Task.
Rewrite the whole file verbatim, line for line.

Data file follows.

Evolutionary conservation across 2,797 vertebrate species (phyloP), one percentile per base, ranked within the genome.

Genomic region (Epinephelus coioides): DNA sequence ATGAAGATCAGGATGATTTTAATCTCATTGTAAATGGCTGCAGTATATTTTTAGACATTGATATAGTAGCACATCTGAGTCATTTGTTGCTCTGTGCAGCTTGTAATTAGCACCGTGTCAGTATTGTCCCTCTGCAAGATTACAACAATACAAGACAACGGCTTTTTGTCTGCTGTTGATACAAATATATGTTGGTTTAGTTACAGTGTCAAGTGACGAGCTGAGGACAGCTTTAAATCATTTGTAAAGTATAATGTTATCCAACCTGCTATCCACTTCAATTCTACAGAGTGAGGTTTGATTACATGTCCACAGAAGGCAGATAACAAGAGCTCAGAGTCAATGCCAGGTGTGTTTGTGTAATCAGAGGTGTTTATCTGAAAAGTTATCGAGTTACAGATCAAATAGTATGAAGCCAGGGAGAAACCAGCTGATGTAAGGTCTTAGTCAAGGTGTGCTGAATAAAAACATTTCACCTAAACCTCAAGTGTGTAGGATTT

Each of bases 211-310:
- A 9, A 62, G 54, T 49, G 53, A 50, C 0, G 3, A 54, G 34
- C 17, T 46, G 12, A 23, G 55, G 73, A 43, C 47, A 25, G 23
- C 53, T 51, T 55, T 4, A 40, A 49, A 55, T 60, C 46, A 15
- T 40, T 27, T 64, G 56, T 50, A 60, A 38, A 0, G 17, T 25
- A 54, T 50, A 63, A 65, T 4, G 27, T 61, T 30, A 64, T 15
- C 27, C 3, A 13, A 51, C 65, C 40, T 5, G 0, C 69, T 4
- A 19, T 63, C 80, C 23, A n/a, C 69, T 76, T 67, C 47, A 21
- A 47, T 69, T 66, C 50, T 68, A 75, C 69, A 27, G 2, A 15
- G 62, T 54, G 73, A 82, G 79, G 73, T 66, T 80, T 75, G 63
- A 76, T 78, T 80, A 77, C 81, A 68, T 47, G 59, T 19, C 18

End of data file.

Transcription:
Evolutionary conservation across 2,797 vertebrate species (phyloP), one percentile per base, ranked within the genome.

Genomic region (Epinephelus coioides): DNA sequence ATGAAGATCAGGATGATTTTAATCTCATTGTAAATGGCTGCAGTATATTTTTAGACATTGATATAGTAGCACATCTGAGTCATTTGTTGCTCTGTGCAGCTTGTAATTAGCACCGTGTCAGTATTGTCCCTCTGCAAGATTACAACAATACAAGACAACGGCTTTTTGTCTGCTGTTGATACAAATATATGTTGGTTTAGTTACAGTGTCAAGTGACGAGCTGAGGACAGCTTTAAATCATTTGTAAAGTATAATGTTATCCAACCTGCTATCCACTTCAATTCTACAGAGTGAGGTTTGATTACATGTCCACAGAAGGCAGATAACAAGAGCTCAGAGTCAATGCCAGGTGTGTTTGTGTAATCAGAGGTGTTTATCTGAAAAGTTATCGAGTTACAGATCAAATAGTATGAAGCCAGGGAGAAACCAGCTGATGTAAGGTCTTAGTCAAGGTGTGCTGAATAAAAACATTTCACCTAAACCTCAAGTGTGTAGGATTT

Each of bases 211-310:
- A 9, A 62, G 54, T 49, G 53, A 50, C 0, G 3, A 54, G 34
- C 17, T 46, G 12, A 23, G 55, G 73, A 43, C 47, A 25, G 23
- C 53, T 51, T 55, T 4, A 40, A 49, A 55, T 60, C 46, A 15
- T 40, T 27, T 64, G 56, T 50, A 60, A 38, A 0, G 17, T 25
- A 54, T 50, A 63, A 65, T 4, G 27, T 61, T 30, A 64, T 15
- C 27, C 3, A 13, A 51, C 65, C 40, T 5, G 0, C 69, T 4
- A 19, T 63, C 80, C 23, A n/a, C 69, T 76, T 67, C 47, A 21
- A 47, T 69, T 66, C 50, T 68, A 75, C 69, A 27, G 2, A 15
- G 62, T 54, G 73, A 82, G 79, G 73, T 66, T 80, T 75, G 63
- A 76, T 78, T 80, A 77, C 81, A 68, T 47, G 59, T 19, C 18